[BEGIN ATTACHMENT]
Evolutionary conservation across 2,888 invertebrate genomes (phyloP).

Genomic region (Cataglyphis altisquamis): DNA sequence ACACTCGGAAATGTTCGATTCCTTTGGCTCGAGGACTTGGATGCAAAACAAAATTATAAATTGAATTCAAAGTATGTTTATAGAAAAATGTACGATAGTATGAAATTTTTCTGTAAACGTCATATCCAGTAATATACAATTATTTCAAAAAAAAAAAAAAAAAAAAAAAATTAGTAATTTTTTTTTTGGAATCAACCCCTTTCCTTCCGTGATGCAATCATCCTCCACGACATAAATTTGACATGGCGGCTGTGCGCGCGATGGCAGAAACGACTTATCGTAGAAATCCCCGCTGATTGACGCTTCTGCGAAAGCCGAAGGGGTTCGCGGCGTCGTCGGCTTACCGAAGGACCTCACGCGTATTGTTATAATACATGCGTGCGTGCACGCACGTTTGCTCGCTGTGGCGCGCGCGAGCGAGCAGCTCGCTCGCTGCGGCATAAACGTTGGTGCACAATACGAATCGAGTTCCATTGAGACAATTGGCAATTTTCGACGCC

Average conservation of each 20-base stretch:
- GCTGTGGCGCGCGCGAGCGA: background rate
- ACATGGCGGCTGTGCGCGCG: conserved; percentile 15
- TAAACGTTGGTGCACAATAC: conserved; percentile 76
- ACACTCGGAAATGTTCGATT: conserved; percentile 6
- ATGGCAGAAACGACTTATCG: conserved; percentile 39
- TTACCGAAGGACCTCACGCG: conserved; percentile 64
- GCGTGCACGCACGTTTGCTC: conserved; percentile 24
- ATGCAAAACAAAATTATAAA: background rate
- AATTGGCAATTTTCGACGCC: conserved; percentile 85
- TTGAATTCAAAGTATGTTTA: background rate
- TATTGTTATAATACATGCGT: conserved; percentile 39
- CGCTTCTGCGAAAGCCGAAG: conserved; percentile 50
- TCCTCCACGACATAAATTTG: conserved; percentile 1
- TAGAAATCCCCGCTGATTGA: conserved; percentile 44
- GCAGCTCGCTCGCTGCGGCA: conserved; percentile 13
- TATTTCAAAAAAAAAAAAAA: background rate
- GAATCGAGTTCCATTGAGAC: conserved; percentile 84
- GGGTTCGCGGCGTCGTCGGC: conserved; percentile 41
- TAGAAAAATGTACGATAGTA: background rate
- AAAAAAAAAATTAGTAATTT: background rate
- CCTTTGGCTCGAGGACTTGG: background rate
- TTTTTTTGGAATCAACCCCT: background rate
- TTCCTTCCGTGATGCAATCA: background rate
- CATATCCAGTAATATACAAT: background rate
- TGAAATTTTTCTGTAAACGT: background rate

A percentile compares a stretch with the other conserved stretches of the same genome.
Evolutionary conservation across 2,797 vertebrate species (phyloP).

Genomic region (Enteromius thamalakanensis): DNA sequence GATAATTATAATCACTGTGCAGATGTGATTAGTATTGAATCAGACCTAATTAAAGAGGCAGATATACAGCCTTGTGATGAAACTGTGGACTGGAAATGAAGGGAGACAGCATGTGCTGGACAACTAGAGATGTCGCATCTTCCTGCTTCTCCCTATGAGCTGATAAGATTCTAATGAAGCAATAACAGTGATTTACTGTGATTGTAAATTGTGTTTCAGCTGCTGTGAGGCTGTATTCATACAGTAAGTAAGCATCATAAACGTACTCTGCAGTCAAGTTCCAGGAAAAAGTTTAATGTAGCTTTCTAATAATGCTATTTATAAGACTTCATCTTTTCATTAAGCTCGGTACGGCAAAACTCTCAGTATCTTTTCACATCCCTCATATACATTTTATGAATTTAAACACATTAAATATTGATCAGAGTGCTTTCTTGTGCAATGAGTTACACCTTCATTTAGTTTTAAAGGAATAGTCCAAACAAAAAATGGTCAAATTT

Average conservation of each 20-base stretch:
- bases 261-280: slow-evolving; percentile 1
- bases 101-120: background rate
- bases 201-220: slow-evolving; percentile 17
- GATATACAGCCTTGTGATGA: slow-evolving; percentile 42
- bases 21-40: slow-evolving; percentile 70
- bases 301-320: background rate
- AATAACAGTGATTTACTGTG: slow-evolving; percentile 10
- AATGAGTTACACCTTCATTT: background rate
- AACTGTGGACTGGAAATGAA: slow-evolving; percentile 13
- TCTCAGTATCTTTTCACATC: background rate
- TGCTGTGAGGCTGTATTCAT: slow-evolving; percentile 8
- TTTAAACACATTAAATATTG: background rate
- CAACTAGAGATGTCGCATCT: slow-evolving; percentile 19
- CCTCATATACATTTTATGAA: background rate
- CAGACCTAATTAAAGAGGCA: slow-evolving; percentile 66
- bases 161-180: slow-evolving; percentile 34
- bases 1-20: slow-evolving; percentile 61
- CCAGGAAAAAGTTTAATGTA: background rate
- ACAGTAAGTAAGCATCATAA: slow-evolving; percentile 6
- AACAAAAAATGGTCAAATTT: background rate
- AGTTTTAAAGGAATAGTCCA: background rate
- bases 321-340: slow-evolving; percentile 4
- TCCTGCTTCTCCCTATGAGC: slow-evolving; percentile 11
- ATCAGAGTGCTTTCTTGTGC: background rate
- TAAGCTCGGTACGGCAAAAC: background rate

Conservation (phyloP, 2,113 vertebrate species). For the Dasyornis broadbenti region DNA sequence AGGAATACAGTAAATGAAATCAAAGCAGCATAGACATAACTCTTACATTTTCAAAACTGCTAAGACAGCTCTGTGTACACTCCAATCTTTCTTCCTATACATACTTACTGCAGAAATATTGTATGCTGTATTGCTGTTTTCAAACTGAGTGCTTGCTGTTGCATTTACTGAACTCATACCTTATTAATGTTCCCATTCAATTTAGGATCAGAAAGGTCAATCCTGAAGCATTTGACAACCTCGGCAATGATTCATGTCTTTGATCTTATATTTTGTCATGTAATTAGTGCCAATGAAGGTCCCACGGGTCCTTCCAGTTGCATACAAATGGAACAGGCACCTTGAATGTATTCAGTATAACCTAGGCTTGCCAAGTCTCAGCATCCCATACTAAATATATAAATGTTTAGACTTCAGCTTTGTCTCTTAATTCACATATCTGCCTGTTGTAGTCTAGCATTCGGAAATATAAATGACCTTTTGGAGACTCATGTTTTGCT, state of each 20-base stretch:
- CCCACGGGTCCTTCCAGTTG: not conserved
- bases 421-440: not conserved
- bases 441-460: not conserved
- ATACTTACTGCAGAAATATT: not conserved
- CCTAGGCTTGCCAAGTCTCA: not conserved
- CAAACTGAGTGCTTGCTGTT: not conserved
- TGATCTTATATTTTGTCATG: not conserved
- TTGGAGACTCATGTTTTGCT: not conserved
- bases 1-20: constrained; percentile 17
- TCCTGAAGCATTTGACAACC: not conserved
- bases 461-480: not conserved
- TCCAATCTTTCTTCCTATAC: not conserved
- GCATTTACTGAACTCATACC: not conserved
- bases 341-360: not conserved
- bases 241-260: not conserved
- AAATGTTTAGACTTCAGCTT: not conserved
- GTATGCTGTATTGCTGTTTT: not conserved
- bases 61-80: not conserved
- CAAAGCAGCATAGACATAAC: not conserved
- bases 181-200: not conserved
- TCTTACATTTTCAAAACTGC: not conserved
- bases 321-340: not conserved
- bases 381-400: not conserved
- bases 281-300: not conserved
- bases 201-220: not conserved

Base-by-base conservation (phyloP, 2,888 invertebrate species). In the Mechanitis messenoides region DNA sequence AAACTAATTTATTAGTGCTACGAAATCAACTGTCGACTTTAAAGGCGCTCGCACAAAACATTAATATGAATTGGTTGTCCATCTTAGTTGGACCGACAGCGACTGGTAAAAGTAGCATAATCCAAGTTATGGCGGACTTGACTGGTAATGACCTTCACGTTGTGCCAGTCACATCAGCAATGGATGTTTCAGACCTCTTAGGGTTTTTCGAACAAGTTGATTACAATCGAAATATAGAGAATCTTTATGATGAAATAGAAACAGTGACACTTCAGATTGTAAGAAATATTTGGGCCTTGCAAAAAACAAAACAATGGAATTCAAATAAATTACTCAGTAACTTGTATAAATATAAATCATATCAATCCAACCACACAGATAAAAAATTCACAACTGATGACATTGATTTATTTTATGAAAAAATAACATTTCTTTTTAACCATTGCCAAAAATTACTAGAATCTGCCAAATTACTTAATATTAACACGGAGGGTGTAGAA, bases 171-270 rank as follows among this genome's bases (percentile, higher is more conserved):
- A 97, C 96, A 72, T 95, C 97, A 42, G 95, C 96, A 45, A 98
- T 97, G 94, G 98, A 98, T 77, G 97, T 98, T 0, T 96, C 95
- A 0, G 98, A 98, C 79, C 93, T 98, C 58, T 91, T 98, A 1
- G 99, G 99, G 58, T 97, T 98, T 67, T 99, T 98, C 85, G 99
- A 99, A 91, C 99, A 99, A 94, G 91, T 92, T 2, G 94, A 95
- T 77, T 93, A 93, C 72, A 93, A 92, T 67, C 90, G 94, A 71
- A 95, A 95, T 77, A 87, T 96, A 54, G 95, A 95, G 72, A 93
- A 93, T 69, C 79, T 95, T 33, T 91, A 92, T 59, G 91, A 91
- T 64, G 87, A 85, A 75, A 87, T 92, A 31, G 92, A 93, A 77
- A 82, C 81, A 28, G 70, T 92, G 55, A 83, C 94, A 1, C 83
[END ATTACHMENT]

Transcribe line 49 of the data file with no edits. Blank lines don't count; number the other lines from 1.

- bases 1-20: slow-evolving; percentile 61